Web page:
Huck Seed, who had been card dead thus far, pushed all-in with K-J, but Mortensen called him with K-Q of diamonds. The flop of 8-6-Q, with two diamonds, had Seed on life support, and although he hit a jack on the turn, the river was no help, and there were five players left.
After Bechtel doubled up against Mortensen, when his pocket sevens held up against Carlos’ K-Q of hearts, the two battled again, when Mortensen raised to 2,500 with A-Q and Bechtel called with pocket threes. The flop of A-3-4 put Mortensen at risk, and after Bechtel check-called Mortensen’s post-flop bet of 4,000, he then checked once more after a turn of the . Mortensen fired again, this time 8,000, and Bechtel raised enough to put Mortensen all-in, which Carlos called, and saw the bad news. He was drawing dead, and exited in fifth place.
This left ESPN with a second hour featuring possibly the four least dynamic players of the original group that had begun the tournament, with Dan Harrington certainly being the best-known of the group, but both Varkonyi and McEvoy feeling that they had something to prove to re-establish their presence in the poker world.
The first hand of the hour saw Varkonyi raise to 3,000 with the . McEvoy re-raised on the button to 9,000 with A-K, and Bechtel made it 29,000 with pocket kings. Varkonyi, stating that he was clearly in third place, folded, but McEvoy, thinking that Bechtel was making a play at the pot, pushed all-in, and Bechtel called. McEvoy was crestfallen when he saw Bechtel’s hand, stating that he had seen him make a play in that situation in the past, however, his gloom turned quickly to joy when he flopped an ace, which held up, sending Bechtel to the rail and leaving McEvoy to acknowledge his good fortune.
After Harrington doubled up Varkonyi when his pocket tens ran into Varkonyi’s aces, he raised to 3,000 with Q-J, which Varkonyi called with A-5 in the small blind. Varkonyi led out after a flop of K-5-8 with a bet of 3,000, but Harrington, exploiting his reputation, raised him off the pot with a bet of 12,000.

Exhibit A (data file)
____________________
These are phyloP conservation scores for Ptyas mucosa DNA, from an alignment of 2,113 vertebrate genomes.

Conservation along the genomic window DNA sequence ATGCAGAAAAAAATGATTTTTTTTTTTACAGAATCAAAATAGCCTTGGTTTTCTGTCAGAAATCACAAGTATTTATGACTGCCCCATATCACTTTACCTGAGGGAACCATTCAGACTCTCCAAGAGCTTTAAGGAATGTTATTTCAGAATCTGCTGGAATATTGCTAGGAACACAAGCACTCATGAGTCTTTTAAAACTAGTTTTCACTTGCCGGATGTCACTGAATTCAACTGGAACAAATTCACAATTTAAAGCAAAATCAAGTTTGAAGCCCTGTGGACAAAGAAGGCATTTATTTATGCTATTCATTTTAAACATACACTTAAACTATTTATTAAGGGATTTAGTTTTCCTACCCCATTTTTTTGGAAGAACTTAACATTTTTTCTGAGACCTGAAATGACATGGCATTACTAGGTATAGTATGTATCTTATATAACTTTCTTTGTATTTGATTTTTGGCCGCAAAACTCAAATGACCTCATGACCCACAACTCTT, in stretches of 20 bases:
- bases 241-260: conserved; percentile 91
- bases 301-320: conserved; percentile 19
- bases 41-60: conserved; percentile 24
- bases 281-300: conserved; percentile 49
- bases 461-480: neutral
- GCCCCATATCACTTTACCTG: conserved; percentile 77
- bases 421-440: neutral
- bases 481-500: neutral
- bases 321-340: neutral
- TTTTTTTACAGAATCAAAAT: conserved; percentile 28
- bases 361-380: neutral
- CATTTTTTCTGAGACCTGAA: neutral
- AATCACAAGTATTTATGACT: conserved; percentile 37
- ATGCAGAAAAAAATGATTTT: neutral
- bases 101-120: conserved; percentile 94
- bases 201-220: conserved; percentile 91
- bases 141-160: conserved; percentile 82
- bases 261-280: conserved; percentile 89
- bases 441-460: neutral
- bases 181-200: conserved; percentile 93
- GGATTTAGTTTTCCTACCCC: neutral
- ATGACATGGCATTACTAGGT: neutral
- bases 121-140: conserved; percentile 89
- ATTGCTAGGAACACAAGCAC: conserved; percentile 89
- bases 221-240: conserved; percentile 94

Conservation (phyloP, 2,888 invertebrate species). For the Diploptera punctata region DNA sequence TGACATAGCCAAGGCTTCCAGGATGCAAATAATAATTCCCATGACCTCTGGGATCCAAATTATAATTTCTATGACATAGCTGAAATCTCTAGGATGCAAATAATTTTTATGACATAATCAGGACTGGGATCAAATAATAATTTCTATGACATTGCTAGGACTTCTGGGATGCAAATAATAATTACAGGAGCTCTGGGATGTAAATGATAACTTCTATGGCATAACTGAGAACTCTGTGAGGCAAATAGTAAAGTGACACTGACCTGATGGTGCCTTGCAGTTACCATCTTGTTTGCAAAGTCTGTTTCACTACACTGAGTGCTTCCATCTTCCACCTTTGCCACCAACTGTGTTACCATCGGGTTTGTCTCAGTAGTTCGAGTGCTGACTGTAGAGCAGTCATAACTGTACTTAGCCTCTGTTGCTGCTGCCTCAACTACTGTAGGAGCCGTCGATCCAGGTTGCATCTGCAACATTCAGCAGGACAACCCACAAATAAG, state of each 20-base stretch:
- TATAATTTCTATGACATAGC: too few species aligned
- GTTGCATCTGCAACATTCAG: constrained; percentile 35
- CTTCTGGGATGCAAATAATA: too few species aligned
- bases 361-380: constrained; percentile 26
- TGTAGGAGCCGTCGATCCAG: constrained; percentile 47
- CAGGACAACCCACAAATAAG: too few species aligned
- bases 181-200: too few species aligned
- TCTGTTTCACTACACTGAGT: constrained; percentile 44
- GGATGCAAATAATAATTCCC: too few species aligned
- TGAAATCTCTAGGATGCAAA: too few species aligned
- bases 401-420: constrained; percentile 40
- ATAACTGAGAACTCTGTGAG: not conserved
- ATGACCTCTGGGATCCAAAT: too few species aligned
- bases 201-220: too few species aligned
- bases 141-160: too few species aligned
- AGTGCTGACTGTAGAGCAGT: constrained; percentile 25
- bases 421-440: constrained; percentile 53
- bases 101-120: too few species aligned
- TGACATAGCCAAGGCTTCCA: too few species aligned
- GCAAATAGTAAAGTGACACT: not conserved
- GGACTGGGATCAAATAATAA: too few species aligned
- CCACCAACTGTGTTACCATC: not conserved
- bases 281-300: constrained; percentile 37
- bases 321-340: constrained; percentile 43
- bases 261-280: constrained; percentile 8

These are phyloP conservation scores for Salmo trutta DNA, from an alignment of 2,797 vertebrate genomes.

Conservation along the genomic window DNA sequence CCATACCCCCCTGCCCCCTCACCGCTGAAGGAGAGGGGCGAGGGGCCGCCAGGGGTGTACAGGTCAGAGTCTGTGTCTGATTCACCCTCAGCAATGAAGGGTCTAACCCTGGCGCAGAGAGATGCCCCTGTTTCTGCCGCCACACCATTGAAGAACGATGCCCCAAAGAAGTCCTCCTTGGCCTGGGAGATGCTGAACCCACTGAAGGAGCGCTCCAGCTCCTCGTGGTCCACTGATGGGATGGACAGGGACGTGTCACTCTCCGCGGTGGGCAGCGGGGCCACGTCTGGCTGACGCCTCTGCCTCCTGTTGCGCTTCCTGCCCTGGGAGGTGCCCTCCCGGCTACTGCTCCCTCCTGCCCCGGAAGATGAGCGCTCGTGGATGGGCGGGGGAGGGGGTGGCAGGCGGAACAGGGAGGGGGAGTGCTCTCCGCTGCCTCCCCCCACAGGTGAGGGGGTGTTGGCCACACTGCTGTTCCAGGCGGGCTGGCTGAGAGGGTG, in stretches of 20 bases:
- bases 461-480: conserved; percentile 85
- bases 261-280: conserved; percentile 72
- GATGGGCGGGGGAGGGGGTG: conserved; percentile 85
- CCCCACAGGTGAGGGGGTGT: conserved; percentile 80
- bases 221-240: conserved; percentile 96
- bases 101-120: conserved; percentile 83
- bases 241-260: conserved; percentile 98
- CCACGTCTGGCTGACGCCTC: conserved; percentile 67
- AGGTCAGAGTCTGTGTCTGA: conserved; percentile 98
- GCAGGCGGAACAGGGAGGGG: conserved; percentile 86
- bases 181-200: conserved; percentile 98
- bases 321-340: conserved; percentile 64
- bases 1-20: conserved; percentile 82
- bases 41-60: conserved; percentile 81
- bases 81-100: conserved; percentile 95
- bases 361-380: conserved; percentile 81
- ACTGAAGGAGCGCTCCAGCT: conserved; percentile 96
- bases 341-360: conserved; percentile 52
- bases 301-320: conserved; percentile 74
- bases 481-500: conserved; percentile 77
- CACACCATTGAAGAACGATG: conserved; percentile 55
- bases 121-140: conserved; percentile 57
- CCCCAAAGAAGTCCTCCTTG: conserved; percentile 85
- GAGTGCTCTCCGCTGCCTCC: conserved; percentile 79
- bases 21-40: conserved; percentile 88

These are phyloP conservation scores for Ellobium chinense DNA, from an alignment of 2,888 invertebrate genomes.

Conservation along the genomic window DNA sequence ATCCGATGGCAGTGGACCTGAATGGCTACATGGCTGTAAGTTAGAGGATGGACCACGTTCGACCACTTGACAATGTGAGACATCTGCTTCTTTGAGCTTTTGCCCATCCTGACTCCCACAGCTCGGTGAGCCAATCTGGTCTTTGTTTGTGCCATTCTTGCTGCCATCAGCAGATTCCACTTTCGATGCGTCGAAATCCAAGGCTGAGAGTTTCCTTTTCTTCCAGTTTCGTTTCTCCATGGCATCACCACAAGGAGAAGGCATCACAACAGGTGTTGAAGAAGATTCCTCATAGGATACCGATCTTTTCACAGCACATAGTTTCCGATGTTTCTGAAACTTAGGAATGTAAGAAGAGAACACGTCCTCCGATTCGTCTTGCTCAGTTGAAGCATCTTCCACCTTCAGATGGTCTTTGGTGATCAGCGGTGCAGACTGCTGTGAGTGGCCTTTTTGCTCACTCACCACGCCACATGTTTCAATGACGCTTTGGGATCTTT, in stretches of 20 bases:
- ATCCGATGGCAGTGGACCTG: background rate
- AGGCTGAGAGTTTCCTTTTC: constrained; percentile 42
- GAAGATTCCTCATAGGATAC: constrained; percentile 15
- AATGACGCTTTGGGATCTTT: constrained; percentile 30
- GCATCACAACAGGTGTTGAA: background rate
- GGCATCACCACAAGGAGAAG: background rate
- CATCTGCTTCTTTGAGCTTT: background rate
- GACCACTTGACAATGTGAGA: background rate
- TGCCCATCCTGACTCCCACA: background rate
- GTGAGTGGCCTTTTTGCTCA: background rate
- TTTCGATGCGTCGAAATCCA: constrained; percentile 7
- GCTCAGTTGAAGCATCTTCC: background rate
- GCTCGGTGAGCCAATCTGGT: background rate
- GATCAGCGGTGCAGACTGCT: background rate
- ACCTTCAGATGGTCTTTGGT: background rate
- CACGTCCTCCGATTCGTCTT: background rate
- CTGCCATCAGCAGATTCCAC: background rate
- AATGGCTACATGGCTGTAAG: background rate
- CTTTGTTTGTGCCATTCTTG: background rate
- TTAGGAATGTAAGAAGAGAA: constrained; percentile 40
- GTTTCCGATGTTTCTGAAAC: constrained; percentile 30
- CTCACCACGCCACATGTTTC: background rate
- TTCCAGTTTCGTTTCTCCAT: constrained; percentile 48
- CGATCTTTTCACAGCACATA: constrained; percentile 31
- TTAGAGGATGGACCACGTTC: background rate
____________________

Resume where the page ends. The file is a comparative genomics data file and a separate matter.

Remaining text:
The wild card hand followed with McEvoy holding the mystery cards and raising to 3,000 on the button, which Varkonyi called in the big blind with . A flop of 10-4-A saw Varkonyi lead out for 5,000, which McEvoy called. The turn was the , and after Varkonyi gave up the lead with a check, McEvoy bet 12,000 into the 16,800 pot. Varkonyi folded, and it turned out that McEvoy had him slightly outkicked with A-6.
Much of the rest of the hour featured some very nice lay downs in crucial situations, particularly by Varkonyi, who seemed to usually have a very good sense of whether he was ahead or behind. However, Harrington was able to knock him off of A-10 pre-flop with an all-in re-raise, which led to a hand with McEvoy raising on the button to 4,500 with . Harrington re-raised to 19,500 with pocket nines and McEvoy called. Harrington then pushed all-in on the flop of A-Q-4, and McEvoy finally made the call. Neither the turn nor the river helped Harrington, and he was out in third place.
McEvoy started out the heads-up with a 2 to 1 chip lead, and the final hand began with McEvoy calling with 10-9 (including the 10 of clubs), and Varkonyi checking his option with J-5 (with the 5 of clubs). The flop came 7-5-8, with both the seven and eight of clubs. Varkonyi bet 4,000 with bottom pair, and McEvoy called with his open-ended straight draw. The turn was the , giving McEvoy the straight and both players a straight flush draw! Varkonyi bet 8,000, McEvoy raised to 16,000 and Varkonyi went all-in, which McEvoy naturally called, leaving Varkonyi with just the as a single out. The river was the and McEvoy won the Binion’s Cup as well as the 1970 Corvette Stingray.
Although this was certainly not the final hour that ESPN would have preferred to shoot (think Hellmuth, Brunson, Scotty Nguyen and Jamie Gold, for example), they were able to present it as old-style gentlemen’s poker, and for the most part, pulled it off admirably. Norman Chad, as usual, alternated between being mildly humorous and somewhat annoying, but still injected enough life into the broadcast so that the lack of fireworks in the play went all but unnoticed. While Tom McEvoy came across as probably the weakest of the final four players, he caught the right cards at the right time, and emerged victorious.